As a general criterion, these kind of inequalities hold at the level of singular values (which implies a version of the inequality where one of the sides is conjugated by a unitary/partial isometry), but they tend to fail at the plain operator level.

Here is a counterexample for $p=3$, $q=3/2$. Take
$$
A=\begin{bmatrix}1&0\\0&3\end{bmatrix},\qquad\qquad B=\begin{bmatrix}1&1\\1&1\end{bmatrix}.
$$
Then
$$
\frac{A^3}3+\frac{2B^{3/2}}3=\frac13\,\Big(\begin{bmatrix}1&0\\0&27\end{bmatrix}
+\begin{bmatrix}2\sqrt2&2\sqrt2\\2\sqrt2&2\sqrt2\end{bmatrix}\Big) =\frac13\,\begin{bmatrix}1+2\sqrt2&2\sqrt2\\2\sqrt2&27+2\sqrt2\end{bmatrix}.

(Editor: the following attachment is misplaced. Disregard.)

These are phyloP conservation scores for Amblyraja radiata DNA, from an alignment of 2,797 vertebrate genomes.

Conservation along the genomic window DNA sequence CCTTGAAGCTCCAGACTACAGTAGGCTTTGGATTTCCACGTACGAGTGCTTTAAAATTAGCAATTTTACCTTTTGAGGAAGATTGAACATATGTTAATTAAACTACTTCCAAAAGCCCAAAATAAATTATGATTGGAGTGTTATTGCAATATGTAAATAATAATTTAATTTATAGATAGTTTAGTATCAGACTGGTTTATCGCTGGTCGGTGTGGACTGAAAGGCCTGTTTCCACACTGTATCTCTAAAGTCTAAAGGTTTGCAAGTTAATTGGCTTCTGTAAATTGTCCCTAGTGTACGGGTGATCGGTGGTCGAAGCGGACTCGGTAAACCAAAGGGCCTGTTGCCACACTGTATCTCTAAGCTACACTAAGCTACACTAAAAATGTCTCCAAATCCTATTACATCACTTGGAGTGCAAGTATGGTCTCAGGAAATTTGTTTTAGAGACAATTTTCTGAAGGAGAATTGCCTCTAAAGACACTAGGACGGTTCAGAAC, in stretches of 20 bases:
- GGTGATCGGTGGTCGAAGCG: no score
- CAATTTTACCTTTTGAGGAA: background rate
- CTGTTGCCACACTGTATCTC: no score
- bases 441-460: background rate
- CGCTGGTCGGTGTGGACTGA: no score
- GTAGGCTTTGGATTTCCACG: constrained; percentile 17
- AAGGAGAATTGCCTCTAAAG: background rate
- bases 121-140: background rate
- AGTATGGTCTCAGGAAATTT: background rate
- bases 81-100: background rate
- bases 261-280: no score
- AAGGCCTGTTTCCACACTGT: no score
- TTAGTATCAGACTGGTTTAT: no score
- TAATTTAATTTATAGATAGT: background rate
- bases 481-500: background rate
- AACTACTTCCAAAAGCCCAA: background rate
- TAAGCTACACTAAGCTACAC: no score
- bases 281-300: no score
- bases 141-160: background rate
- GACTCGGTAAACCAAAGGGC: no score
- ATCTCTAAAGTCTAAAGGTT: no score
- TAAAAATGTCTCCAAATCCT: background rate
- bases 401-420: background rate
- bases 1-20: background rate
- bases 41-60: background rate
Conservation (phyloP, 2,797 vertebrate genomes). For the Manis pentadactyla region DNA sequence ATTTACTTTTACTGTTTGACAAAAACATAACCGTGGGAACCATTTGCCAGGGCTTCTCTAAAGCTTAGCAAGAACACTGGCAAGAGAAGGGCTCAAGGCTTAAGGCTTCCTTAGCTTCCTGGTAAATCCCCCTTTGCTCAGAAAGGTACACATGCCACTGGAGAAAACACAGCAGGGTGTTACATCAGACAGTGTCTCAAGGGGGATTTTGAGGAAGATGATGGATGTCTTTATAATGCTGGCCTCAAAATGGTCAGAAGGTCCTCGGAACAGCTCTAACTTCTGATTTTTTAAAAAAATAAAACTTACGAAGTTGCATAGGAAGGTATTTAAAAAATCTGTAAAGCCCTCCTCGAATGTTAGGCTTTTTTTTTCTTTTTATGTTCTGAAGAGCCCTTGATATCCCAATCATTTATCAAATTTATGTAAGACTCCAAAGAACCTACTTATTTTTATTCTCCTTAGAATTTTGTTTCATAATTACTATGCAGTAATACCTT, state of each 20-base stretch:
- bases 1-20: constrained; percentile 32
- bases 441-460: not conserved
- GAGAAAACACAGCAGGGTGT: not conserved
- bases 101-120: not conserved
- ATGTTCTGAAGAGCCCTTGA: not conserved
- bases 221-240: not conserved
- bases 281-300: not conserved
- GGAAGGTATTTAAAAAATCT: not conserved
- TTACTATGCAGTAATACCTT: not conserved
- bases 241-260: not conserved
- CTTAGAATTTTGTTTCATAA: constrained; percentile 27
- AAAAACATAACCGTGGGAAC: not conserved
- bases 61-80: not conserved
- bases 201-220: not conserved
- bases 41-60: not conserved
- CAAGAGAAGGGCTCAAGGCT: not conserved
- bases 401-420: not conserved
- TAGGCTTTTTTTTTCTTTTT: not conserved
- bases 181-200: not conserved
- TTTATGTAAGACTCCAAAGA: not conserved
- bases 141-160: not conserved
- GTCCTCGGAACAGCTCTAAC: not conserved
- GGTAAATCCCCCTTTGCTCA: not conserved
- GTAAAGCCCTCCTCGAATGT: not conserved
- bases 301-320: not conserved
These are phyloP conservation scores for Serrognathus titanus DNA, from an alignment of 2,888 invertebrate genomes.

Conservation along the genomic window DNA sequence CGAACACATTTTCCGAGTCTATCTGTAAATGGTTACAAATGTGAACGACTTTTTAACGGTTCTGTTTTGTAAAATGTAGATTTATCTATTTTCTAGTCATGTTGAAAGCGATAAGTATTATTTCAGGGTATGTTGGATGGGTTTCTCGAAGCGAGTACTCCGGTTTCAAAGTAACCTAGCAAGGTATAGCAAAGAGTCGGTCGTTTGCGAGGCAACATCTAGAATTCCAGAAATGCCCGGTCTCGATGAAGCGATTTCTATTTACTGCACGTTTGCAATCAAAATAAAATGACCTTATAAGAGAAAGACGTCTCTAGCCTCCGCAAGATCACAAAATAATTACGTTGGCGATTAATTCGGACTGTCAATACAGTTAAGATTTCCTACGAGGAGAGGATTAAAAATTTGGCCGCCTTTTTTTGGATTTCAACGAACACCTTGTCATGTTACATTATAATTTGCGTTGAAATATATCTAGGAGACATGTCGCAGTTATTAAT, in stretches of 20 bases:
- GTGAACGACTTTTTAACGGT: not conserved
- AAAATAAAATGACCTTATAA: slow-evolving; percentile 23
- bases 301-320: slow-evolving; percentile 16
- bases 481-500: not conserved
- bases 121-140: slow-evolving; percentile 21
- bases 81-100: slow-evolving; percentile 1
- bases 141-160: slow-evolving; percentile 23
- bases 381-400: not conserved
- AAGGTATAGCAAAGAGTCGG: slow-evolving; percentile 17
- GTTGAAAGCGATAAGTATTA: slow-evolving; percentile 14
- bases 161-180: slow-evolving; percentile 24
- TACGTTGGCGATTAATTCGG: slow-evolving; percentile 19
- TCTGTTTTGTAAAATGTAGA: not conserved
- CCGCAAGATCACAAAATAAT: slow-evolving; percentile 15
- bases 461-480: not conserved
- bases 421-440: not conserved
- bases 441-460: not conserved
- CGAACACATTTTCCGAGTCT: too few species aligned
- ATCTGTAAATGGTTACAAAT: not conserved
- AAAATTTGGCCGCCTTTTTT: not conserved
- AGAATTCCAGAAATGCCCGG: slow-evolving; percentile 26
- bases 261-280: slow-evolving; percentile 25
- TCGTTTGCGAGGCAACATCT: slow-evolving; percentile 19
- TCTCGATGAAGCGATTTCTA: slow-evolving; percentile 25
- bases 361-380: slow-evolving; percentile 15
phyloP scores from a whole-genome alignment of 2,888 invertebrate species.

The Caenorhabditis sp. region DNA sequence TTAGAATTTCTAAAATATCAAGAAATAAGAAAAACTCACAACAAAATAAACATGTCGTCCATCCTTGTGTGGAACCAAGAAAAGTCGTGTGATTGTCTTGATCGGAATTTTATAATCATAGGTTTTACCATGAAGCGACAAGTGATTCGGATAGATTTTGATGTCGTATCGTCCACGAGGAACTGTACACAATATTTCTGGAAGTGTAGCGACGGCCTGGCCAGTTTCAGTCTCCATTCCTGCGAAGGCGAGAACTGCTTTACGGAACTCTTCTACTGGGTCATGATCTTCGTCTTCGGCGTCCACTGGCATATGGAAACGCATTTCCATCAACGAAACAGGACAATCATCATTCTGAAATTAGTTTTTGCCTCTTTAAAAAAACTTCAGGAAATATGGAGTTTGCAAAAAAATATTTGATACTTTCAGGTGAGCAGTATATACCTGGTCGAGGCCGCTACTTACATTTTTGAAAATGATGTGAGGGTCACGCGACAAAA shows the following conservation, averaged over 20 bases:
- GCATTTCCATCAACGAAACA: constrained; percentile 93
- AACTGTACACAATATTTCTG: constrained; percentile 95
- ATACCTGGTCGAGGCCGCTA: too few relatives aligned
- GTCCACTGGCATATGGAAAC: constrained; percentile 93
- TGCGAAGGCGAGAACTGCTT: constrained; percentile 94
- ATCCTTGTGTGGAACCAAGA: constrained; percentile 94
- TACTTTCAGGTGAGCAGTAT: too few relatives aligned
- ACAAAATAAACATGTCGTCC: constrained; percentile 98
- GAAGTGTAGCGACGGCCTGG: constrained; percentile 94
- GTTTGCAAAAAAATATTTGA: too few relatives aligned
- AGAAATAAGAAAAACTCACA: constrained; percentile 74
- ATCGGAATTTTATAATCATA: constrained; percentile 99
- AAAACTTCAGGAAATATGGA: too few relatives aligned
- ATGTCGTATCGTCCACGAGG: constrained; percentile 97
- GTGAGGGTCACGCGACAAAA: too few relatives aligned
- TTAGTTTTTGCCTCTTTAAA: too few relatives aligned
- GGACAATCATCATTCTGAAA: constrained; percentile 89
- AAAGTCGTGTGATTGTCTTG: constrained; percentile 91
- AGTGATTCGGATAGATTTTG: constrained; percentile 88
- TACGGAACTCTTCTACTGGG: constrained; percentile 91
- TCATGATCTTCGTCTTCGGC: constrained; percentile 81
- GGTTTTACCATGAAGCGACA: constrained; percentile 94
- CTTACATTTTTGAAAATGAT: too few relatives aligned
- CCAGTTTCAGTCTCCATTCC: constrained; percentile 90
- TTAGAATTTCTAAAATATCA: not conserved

$$
We have
$$
AB+BA=\begin{bmatrix}2&21\\21&40\end{bmatrix},
$$
so
$$
(AB+BA)^2=\begin{bmatrix} 20&32\\32&52\end{bmatrix}
$$
and then Wolfram Alpha tells us that
$$
|AB+BA|=\begin{bmatrix} 20&32\\32&52\end{bmatrix}^{1/2}=\frac2{\sqrt5}\,\begin{bmatrix}3& 4\\ 4& 7
\end{bmatrix}.
$$

Then, using Wolfram Alpha again, we see that
$$
\frac{A^3}3+\frac{2B^{3/2}}3-\frac12\,|AB+BA|
$$
is not positive, as it has a negative eigenvalue.